He expressed his support for the liberalization of the petroleum downstream sector, that will encompass opening up the sector to all players, not just NNPC. He said we need real competition in the market place, as that is the only way to bring effective competition and allow retail price to reflect marginal opportunity costs of PMS.

Going further he said, We found ourselves in an embarrassing position as a major oil exporting country, that is also a major importer of refined products. A substantial part of what constitutes the costs of refined products now, including taxes in importing countries, shipping, finance costs, ports charges, lightering charges etc., are all avoidable costs, if we have a thriving and efficient domestic refinery sector.

“There is currently some opaqueness in the activities of the NNPC in the current subsidy system. The government is losing out on how much the NNPC transfers to the federation accounts for handling the government share of crude oil. NNPC is charging the government and Nigerians, not just the under-recovery amount, but also nebulous charges like costs of pipeline repairs, and estimates of crude oil losses.’’ 

On his own part, an Oil and Gas Expert, Olumide Ibikunle, disclosed that the global crude oil prices are majorly linked to the price of the final product, which are refined products like petrol, diesel, kerosene, and then foreign exchange. However, he admitted that there are other elements in the pricing template.  

He said, You need to realize thatthere are other elements of the pricing template. I just mentioned 2 of the most important ones, which are the exchange rate and the crude oil prices. There are other items like international shipping cost, which is also a key part of itlithering costs; freight costs, also depending on the availability of tankers for instance, if tankers are not available in the international market to ship refined productsthe cost of moving refined products also increases.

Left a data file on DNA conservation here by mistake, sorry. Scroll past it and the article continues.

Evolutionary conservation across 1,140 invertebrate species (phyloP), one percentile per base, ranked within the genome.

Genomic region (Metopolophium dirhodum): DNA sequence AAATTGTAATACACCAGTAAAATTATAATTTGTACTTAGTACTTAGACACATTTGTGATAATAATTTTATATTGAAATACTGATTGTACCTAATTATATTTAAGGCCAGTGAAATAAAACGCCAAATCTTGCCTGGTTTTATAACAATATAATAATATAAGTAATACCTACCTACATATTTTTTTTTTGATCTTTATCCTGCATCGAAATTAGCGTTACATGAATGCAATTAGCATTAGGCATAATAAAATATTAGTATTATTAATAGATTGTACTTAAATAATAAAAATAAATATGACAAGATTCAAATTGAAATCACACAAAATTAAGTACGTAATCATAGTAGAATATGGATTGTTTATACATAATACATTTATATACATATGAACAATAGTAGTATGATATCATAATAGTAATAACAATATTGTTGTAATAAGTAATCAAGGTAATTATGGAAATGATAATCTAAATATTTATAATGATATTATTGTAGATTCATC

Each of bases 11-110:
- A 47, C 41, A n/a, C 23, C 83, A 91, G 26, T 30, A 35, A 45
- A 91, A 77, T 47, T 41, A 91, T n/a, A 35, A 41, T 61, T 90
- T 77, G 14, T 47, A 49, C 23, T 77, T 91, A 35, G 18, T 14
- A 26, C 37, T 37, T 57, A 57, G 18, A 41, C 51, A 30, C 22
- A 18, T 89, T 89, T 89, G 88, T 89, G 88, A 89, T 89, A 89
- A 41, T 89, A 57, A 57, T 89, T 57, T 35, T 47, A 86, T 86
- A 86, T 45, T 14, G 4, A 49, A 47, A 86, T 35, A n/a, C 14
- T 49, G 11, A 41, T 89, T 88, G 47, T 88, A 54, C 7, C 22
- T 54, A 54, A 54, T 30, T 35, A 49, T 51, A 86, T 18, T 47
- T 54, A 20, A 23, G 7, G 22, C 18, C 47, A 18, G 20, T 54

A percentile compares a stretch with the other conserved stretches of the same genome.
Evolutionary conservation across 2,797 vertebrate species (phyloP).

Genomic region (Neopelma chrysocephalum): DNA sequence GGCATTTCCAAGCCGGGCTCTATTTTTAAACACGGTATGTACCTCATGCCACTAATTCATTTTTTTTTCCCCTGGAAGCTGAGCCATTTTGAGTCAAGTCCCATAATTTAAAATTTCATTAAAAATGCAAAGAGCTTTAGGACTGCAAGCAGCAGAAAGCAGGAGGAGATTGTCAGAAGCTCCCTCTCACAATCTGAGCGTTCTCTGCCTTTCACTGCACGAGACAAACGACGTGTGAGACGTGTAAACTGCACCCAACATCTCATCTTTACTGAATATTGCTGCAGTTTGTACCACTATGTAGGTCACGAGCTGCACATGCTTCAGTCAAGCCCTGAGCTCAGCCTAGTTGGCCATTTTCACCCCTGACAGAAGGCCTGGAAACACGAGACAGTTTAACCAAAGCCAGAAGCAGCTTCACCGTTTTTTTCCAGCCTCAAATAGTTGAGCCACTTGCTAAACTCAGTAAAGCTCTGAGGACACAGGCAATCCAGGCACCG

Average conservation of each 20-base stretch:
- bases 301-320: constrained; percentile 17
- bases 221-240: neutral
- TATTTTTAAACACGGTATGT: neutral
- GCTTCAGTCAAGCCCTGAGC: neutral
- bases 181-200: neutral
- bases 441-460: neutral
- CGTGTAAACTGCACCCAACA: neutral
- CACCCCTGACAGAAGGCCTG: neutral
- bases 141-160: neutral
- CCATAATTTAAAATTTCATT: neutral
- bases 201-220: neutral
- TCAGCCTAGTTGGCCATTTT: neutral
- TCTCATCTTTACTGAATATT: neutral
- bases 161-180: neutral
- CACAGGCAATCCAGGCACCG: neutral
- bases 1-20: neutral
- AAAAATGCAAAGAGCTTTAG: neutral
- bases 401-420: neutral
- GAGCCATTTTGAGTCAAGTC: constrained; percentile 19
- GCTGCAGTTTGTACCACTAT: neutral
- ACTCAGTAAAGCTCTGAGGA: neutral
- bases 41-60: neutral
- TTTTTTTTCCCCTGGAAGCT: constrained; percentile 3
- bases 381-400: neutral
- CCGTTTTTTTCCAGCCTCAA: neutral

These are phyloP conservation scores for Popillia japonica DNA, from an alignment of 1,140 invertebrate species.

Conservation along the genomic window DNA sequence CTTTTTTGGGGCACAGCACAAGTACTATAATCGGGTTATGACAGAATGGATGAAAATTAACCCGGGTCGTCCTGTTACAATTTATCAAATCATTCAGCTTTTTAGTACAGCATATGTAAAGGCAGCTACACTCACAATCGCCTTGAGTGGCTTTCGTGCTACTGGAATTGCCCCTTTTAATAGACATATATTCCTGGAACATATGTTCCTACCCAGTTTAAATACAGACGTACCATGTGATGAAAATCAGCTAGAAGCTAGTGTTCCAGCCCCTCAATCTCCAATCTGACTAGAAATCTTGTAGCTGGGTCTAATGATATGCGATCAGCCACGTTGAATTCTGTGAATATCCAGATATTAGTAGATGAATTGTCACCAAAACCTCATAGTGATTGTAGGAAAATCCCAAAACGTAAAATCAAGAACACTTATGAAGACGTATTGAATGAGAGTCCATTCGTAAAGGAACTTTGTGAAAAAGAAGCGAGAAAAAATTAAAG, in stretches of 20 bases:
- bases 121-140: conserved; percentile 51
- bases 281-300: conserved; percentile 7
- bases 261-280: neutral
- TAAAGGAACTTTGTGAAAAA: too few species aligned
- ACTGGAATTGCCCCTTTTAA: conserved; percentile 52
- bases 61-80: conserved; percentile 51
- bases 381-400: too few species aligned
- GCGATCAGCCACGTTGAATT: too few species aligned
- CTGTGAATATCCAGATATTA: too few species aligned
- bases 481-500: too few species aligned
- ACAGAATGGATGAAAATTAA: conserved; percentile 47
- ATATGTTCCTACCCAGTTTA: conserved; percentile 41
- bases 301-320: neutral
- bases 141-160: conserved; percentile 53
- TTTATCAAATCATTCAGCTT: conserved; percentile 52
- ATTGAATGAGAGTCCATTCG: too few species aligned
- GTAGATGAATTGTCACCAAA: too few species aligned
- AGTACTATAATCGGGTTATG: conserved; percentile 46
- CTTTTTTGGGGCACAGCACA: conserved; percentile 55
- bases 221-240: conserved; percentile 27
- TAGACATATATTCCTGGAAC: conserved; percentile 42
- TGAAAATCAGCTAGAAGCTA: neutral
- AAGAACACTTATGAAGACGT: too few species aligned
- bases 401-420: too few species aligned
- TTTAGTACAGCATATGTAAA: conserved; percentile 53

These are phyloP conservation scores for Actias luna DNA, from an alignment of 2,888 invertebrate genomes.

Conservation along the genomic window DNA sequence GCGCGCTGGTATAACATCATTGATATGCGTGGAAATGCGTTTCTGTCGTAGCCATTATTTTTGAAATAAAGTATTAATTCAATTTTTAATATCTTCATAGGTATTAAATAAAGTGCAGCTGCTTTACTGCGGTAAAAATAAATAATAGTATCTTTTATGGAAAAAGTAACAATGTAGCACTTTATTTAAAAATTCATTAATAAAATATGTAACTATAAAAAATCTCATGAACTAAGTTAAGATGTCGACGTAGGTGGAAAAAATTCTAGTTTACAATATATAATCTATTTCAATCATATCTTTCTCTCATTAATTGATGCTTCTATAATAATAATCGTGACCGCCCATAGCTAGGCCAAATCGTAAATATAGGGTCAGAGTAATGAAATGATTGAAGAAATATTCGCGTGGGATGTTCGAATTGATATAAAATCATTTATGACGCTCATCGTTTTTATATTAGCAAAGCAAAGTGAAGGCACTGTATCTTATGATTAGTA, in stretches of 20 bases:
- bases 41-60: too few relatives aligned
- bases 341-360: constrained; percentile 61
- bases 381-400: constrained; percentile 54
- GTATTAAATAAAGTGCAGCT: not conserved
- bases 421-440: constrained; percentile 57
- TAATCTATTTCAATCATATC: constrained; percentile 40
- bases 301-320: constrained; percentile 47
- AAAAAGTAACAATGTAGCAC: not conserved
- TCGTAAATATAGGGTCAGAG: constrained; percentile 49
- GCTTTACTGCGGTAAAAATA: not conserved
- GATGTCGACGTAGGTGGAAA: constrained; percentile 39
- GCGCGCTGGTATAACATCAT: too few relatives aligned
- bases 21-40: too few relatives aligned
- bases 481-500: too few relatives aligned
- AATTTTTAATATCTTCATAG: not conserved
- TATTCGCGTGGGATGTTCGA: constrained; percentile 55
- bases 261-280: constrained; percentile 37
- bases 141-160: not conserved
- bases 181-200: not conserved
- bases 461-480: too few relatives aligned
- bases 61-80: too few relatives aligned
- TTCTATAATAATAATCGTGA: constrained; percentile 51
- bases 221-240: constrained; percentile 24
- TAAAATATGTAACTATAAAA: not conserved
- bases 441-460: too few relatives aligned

He said that at best, what we have is partial deregulation, as government is trying to guard against the volatility of the global crude oil priceswhich changes on a daily basis. He pointed out that, it is not good to have prices of petrol fluctuate every day at the retail stations. Hence, the introduction of price modulation mechanism by government, to manage those volatilities. 

Olumide also said, These products are ordered in advance. I don’t need PMS today and place the order today. I place the order 2 or 3 months in advance. You must realize the dynamics at that time versus what it is now, might be different. so that consideration is also something that fits into the price consideration,and we must also factor that in.”

“So, if prices are N160 today, perhaps it is reflective of the $46 or $45 per barrel, that we saw 2 months ago. Hence, what you see in October or November, will be reflective of what you see in September,he concluded. 

It does seem the recent increase is driven mostly by the exchange rate, but inability to get our refineries working at optimal capacity, government taxes, and the inefficiencies in the system, which is superintended by the Federal Government.